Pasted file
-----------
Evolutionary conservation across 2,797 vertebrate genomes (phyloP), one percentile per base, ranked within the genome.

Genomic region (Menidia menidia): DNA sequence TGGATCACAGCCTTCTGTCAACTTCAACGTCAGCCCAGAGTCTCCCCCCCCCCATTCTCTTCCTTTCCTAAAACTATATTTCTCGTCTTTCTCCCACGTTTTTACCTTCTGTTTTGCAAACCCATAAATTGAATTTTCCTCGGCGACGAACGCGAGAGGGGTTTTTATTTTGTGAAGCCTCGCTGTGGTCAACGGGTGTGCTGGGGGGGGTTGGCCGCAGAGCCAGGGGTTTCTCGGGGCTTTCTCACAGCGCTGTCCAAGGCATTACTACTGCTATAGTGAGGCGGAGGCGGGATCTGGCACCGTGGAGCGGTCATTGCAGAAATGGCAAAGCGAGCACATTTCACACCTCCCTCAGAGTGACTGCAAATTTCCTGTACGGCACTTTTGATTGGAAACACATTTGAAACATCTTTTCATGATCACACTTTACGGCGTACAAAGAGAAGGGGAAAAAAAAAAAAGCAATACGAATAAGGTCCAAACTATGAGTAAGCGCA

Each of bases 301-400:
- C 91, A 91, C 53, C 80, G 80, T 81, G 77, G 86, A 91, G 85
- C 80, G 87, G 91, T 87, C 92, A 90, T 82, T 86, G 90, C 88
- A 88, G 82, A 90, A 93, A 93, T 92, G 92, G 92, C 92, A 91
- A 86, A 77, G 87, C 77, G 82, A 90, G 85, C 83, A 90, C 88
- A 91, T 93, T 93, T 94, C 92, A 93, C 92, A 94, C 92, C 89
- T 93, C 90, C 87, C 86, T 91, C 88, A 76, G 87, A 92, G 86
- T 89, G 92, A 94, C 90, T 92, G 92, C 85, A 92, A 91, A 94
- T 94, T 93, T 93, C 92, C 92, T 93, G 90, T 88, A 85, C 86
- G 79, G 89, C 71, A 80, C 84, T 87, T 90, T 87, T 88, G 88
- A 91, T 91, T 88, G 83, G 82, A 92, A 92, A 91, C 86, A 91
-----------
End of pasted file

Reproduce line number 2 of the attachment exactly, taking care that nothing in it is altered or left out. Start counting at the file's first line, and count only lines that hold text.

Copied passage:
Genomic region (Menidia menidia): DNA sequence TGGATCACAGCCTTCTGTCAACTTCAACGTCAGCCCAGAGTCTCCCCCCCCCCATTCTCTTCCTTTCCTAAAACTATATTTCTCGTCTTTCTCCCACGTTTTTACCTTCTGTTTTGCAAACCCATAAATTGAATTTTCCTCGGCGACGAACGCGAGAGGGGTTTTTATTTTGTGAAGCCTCGCTGTGGTCAACGGGTGTGCTGGGGGGGGTTGGCCGCAGAGCCAGGGGTTTCTCGGGGCTTTCTCACAGCGCTGTCCAAGGCATTACTACTGCTATAGTGAGGCGGAGGCGGGATCTGGCACCGTGGAGCGGTCATTGCAGAAATGGCAAAGCGAGCACATTTCACACCTCCCTCAGAGTGACTGCAAATTTCCTGTACGGCACTTTTGATTGGAAACACATTTGAAACATCTTTTCATGATCACACTTTACGGCGTACAAAGAGAAGGGGAAAAAAAAAAAAGCAATACGAATAAGGTCCAAACTATGAGTAAGCGCA